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The DNS servers used on your computer are most likely specified by your ISP. I'll look at how to tell what they are and how to change them.

How do I find the domain name server on my PC?

The DNS (Domain Name System) server used by your PC provides the service that maps domain names (like "") to IP addresses (like

There are several different DNS servers that you could be using.

I'll look at how to quickly find out what your computer is configured to use and then, I'll show you a couple of approaches to setting different DNS servers.

The DNS you use

In my opinion, the fastest and easiest way to determined what DNS server you're using is to use the Windows Command Prompt.

In Start, All Programs, Accessories, click Command prompt.

Microsoft Windows [Version 6.1.7601]
Copyright (c) 2009 Microsoft Corporation.  All rights reserved.


(My example uses Windows 7, but this is essentially the same for XP and Vista as well.)

Type "ipconfig /all" followed by Enter:

C:\Users\LeoN>ipconfig /all

Windows IP Configuration

   Host Name . . . . . . . . . . . . : NOTENQUAD
   Primary Dns Suffix  . . . . . . . :
   Node Type . . . . . . . . . . . . : Hybrid
   IP Routing Enabled. . . . . . . . : No
   WINS Proxy Enabled. . . . . . . . : No

Ethernet adapter Local Area Connection 2:

   Connection-specific DNS Suffix  . :
   Description . . . . . . . . . . . : Marvell Yukon 88E8056 PCI-E Gigabit Ethernet Controller
   Physical Address. . . . . . . . . : 00-1D-60-2F-4B-39
   DHCP Enabled. . . . . . . . . . . : No
   Autoconfiguration Enabled . . . . : Yes
   Link-local IPv6 Address . . . . . : fe80::b0c7:46c7:fe6:7355%12(Preferred)
   IPv4 Address. . . . . . . . . . . :
   Subnet Mask . . . . . . . . . . . :
   Default Gateway . . . . . . . . . :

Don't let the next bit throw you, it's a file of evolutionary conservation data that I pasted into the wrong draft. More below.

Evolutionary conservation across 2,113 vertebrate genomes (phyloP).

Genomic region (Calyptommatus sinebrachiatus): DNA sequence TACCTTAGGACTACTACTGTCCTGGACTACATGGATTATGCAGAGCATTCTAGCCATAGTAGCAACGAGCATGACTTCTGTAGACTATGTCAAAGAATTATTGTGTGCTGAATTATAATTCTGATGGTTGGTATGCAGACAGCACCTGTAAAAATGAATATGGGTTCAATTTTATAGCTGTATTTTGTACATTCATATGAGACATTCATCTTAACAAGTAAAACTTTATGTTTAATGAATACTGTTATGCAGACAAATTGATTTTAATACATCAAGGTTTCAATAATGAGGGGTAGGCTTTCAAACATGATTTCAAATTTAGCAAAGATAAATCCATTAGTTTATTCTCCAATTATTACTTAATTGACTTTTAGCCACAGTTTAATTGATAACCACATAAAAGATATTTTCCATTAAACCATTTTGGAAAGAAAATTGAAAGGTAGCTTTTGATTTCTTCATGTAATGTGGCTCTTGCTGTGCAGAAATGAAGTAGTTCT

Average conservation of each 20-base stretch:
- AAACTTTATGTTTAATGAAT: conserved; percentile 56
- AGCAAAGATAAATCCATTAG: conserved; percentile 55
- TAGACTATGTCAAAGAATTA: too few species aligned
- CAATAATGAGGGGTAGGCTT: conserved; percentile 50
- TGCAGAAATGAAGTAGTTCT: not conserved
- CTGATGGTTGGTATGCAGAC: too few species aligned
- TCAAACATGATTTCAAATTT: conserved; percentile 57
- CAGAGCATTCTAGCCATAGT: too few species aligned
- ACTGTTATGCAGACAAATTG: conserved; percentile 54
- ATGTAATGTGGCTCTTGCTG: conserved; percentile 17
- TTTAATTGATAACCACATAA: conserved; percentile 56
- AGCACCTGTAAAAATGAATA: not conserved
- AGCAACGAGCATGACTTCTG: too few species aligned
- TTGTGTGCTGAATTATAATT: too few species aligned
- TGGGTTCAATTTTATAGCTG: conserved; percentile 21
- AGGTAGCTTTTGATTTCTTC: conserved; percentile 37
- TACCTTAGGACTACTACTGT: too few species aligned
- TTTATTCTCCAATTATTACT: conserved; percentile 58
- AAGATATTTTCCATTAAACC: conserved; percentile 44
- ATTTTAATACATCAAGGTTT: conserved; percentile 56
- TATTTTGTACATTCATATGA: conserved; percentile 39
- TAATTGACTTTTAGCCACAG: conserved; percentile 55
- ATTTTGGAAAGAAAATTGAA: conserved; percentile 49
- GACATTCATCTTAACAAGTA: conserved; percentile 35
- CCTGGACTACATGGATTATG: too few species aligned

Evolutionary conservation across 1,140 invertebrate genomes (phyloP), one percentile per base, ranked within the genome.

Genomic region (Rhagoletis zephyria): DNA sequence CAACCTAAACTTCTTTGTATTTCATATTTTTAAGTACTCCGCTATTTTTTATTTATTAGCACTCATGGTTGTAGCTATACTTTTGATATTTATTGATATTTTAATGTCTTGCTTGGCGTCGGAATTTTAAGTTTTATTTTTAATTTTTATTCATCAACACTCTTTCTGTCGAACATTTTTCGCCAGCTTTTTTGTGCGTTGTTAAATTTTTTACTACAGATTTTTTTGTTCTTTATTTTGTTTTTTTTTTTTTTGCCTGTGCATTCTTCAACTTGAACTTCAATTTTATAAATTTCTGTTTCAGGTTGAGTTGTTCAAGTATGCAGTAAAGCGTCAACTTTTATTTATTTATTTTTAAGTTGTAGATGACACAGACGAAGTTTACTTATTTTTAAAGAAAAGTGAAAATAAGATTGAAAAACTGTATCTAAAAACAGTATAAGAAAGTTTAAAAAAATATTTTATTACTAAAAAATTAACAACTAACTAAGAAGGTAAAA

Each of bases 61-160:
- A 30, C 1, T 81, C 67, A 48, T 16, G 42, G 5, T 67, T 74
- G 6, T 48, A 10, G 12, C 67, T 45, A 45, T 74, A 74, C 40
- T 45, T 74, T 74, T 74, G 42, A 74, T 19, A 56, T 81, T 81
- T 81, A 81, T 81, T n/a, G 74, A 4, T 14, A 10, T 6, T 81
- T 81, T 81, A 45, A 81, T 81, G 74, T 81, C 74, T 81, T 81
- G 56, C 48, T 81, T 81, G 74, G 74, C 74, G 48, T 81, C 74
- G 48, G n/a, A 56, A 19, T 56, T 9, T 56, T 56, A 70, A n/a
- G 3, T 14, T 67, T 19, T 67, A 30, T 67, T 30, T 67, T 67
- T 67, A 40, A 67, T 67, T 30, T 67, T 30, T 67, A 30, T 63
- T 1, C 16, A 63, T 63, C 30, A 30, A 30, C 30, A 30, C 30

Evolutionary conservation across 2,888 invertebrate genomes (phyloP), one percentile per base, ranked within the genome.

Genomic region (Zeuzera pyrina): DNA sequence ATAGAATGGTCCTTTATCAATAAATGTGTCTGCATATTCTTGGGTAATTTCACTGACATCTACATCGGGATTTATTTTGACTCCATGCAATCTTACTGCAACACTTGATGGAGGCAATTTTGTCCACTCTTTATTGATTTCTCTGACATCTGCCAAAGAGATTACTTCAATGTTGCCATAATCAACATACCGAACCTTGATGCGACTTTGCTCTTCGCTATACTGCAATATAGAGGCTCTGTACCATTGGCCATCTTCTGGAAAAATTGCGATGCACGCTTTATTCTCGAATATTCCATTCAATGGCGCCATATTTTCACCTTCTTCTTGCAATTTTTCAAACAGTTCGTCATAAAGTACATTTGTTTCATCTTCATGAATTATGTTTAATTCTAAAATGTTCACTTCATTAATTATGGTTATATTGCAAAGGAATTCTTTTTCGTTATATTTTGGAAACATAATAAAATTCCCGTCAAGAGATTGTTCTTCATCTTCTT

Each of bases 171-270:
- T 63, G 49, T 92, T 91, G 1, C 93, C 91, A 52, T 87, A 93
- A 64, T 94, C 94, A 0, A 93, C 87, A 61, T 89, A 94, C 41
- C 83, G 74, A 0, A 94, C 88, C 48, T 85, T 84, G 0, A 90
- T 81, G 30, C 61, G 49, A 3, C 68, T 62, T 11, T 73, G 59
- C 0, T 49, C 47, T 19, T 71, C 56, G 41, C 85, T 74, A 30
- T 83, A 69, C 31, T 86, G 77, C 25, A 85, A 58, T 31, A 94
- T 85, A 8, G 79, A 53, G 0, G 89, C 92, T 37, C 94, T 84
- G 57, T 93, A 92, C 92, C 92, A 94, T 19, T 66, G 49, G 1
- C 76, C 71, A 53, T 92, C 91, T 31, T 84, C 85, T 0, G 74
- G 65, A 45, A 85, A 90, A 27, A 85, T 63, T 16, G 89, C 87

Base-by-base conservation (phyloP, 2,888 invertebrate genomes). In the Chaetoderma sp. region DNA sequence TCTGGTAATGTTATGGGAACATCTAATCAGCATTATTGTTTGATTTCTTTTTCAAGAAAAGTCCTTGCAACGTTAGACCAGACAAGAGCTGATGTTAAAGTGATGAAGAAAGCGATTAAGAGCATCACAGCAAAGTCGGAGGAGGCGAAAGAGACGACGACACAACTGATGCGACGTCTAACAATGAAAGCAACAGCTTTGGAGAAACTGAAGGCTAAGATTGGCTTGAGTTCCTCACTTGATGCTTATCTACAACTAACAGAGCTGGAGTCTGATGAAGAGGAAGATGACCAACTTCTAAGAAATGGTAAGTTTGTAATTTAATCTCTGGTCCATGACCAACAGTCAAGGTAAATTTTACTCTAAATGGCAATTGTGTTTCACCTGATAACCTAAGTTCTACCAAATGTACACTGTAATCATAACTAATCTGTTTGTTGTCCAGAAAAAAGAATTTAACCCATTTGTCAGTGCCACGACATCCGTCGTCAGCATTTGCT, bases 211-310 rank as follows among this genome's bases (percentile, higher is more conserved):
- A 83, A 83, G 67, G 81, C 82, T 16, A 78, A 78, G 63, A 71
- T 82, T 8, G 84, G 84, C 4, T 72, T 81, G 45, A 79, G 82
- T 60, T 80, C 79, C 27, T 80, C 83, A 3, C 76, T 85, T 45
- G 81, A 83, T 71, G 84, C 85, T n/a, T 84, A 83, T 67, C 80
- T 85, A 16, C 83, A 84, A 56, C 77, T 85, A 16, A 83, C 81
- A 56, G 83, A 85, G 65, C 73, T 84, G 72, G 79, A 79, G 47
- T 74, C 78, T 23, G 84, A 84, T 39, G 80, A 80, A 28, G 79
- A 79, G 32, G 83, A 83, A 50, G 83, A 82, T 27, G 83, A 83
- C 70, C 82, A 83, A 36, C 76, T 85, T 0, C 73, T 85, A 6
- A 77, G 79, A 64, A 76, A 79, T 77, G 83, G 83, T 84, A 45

DHCPv6 IAID . . . . . . . . . . . : 301997408
   DHCPv6 Client DUID. . . . . . . . : 00-01-00-01-13-24-A8-36-00-1D-60-2F-44-E8
   DNS Servers . . . . . . . . . . . :
   NetBIOS over Tcpip. . . . . . . . : Enabled

There may be several networking adapters (particularly in Windows 7). Look for the one with a recognizable IPv4 address, most often starting with 192.168 - an IP address assigned by your router.

In the midst of the information there, you can see "DNS Servers" listed. Typically, there are multiple servers that provide backup access if one of them fails to respond.

In my case, I have a DNS server on my local LAN, as evidenced by the 192.168. IP address, and another as backup.

Yours will almost certainly be different.

Where DNS server settings come from

Unless you override them, DNS settings are assigned by your ISP. When your router connects to the internet and asks your ISP for an IP address, the ISP's response also includes the IP addresses of one or more DNS servers.

When your computer then boots and asks your router for an IP address on your local network, the router will respond in either one of two ways:

  • It'll pass on the DNS information that it was given by your ISP.

  • It'll return its own IP address, meaning that the router itself will act as your DNS. This isn't uncommon and in fact, it can result in a small speed improvement. Your router passes on the DNS requests for anything that it hasn't already been asked about to the "real" DNS servers and returns the results more quickly if the DNS request has already seen and cached.

If you find that your computer's DNS is set to be your router's IP address, then to see what DNS server you're really using for requests that the router can't fulfill, you'll need to check the router's configuration; it should list the DNS that it's using. Exactly how you do that depends on your router, so check the documentation that came with it.

Overriding DNS and setting your own

There are two basic approaches to overriding the DNS settings for your computer: configure the router to hand out DNS addresses that you specify, or configure your computer to ignore what the router tells it and use the DNS addresses that you specify.